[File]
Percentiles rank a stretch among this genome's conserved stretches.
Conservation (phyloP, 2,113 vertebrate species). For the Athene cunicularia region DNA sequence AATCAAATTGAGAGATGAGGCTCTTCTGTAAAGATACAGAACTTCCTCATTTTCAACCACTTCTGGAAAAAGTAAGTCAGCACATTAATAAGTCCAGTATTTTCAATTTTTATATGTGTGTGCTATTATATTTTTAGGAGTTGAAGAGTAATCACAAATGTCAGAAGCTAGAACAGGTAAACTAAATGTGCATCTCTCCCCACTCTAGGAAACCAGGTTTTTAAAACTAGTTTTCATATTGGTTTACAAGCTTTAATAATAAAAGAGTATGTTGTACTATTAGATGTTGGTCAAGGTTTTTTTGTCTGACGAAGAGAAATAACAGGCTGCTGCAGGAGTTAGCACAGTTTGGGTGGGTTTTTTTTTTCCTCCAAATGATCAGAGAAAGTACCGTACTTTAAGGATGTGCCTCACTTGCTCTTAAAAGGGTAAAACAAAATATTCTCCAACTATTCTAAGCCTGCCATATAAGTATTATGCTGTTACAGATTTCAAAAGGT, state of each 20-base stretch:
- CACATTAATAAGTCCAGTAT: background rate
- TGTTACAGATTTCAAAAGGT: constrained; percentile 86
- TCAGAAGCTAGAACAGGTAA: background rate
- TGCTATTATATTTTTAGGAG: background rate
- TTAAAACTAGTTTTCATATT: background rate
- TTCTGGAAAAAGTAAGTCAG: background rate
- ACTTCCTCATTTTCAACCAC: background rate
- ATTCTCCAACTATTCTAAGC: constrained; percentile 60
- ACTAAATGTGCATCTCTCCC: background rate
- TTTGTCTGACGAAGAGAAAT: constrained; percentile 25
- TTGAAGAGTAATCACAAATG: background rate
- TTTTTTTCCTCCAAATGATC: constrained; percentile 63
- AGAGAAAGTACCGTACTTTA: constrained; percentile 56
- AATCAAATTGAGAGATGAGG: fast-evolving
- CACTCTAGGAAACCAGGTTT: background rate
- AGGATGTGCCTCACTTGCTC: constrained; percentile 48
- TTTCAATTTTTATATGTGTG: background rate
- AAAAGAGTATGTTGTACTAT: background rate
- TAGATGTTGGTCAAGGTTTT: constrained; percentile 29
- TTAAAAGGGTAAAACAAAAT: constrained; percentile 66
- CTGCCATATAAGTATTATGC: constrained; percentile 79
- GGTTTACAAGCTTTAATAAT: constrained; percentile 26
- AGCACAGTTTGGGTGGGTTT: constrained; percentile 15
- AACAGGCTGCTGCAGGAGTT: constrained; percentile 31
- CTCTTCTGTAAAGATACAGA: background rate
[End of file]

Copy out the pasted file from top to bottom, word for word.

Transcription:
Percentiles rank a stretch among this genome's conserved stretches.
Conservation (phyloP, 2,113 vertebrate species). For the Athene cunicularia region DNA sequence AATCAAATTGAGAGATGAGGCTCTTCTGTAAAGATACAGAACTTCCTCATTTTCAACCACTTCTGGAAAAAGTAAGTCAGCACATTAATAAGTCCAGTATTTTCAATTTTTATATGTGTGTGCTATTATATTTTTAGGAGTTGAAGAGTAATCACAAATGTCAGAAGCTAGAACAGGTAAACTAAATGTGCATCTCTCCCCACTCTAGGAAACCAGGTTTTTAAAACTAGTTTTCATATTGGTTTACAAGCTTTAATAATAAAAGAGTATGTTGTACTATTAGATGTTGGTCAAGGTTTTTTTGTCTGACGAAGAGAAATAACAGGCTGCTGCAGGAGTTAGCACAGTTTGGGTGGGTTTTTTTTTTCCTCCAAATGATCAGAGAAAGTACCGTACTTTAAGGATGTGCCTCACTTGCTCTTAAAAGGGTAAAACAAAATATTCTCCAACTATTCTAAGCCTGCCATATAAGTATTATGCTGTTACAGATTTCAAAAGGT, state of each 20-base stretch:
- CACATTAATAAGTCCAGTAT: background rate
- TGTTACAGATTTCAAAAGGT: constrained; percentile 86
- TCAGAAGCTAGAACAGGTAA: background rate
- TGCTATTATATTTTTAGGAG: background rate
- TTAAAACTAGTTTTCATATT: background rate
- TTCTGGAAAAAGTAAGTCAG: background rate
- ACTTCCTCATTTTCAACCAC: background rate
- ATTCTCCAACTATTCTAAGC: constrained; percentile 60
- ACTAAATGTGCATCTCTCCC: background rate
- TTTGTCTGACGAAGAGAAAT: constrained; percentile 25
- TTGAAGAGTAATCACAAATG: background rate
- TTTTTTTCCTCCAAATGATC: constrained; percentile 63
- AGAGAAAGTACCGTACTTTA: constrained; percentile 56
- AATCAAATTGAGAGATGAGG: fast-evolving
- CACTCTAGGAAACCAGGTTT: background rate
- AGGATGTGCCTCACTTGCTC: constrained; percentile 48
- TTTCAATTTTTATATGTGTG: background rate
- AAAAGAGTATGTTGTACTAT: background rate
- TAGATGTTGGTCAAGGTTTT: constrained; percentile 29
- TTAAAAGGGTAAAACAAAAT: constrained; percentile 66
- CTGCCATATAAGTATTATGC: constrained; percentile 79
- GGTTTACAAGCTTTAATAAT: constrained; percentile 26
- AGCACAGTTTGGGTGGGTTT: constrained; percentile 15
- AACAGGCTGCTGCAGGAGTT: constrained; percentile 31
- CTCTTCTGTAAAGATACAGA: background rate